Regency Dance Academy

Tracy Crouch (left) is selling the Regency Dance Academy to an instructor who has been with the studio seven years.

After operating the Regency Dance Academy for the past 30 years, Tracy Crouch is going to partially hang up her dancing shoes come July 1.

She's selling the business in the Quioccasin Station Shopping Center in western Henrico County to Ashley Valo-Horrigan, who has been an instructor at the school for the past seven  years. Terms of the deal were not disclosed.

But Crouch, who turns 62 next month, isn't going anywhere. She will continue to teach dance classes three days a week and serve as a mentor to Valo-Horrigan.

"I just won't have to work seven days a week as I have done for the last 30 years," Crouch said. "I am very happy for her [Valo-Horrigan] but sad yet happy for me because it has been my entire life. I want to pass it on to someone who is young enough to keep carrying it on for another 30 years."

Valo-Horrigan, who danced professionally for seven years, said she has a lot to learn about running the academy. "I don’t think I would be able to do this without her mentorship," she said.

Crouch said that Valo-Horrigan approached her about a year ago about buying the business if she was ever interested in selling it.  "That resonated with me. I just never wanted to sell my business to just anybody."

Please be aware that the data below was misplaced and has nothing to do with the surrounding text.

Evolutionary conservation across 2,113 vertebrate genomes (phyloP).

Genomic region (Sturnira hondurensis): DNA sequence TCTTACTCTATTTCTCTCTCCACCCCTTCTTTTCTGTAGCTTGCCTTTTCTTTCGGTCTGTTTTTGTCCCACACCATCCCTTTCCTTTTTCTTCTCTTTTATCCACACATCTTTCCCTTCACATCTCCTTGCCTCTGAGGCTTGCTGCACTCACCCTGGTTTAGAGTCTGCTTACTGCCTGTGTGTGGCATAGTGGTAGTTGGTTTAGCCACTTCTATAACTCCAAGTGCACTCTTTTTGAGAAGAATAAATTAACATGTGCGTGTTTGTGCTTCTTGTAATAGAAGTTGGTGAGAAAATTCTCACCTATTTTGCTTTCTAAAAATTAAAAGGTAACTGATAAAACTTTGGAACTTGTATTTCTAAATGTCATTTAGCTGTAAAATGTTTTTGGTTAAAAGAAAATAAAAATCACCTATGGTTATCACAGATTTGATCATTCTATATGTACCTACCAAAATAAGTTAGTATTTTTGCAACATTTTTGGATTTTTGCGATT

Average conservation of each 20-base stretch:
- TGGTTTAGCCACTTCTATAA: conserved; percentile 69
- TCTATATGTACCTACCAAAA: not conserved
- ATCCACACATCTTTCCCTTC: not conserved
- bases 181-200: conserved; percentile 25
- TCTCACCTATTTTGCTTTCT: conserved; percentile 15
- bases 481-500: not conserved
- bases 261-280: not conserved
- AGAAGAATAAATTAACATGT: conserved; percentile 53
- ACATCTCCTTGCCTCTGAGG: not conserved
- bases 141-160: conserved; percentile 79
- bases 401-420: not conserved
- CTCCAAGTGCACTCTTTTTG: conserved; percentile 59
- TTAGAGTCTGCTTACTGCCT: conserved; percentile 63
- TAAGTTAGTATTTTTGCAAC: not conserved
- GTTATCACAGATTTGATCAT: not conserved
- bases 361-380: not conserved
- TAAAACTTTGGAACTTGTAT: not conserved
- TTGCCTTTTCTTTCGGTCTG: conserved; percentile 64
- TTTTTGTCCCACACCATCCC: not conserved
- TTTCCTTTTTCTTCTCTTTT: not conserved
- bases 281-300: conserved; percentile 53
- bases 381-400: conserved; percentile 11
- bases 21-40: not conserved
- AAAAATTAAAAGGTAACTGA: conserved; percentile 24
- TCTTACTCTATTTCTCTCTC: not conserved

Crouch made the announcement during the academy's 30th anniversary show earlier this month.

Regency Dance Academy opened in September 1989 with 300 students and three teachers during that first program year. Since then, the student body and faculty has doubled in size.

The academy offers about 50 classes weekly in tap, ballet, pointe, jazz, contemporary and hip hop in different skill levels. Students range from from age 3 to 85.

Valo-Horrigan plans some changes under her ownership including some upgrades to the studio  space, sell more apparel there and offer more acrobatic programing.

She also wants to start offering classes in just one subject area, such as tap, ballet or jazz, to students ages 4 to 7 rather than the current structure of having a class offering two subjects. "I  think there are a lot of students who are not interested in two things in one class," she said

Valo-Horrigan said she will continue teaching classes. She taught about 12 classes this past season. "I'm not cutting back. This is my passion and my life's sanity," she said.

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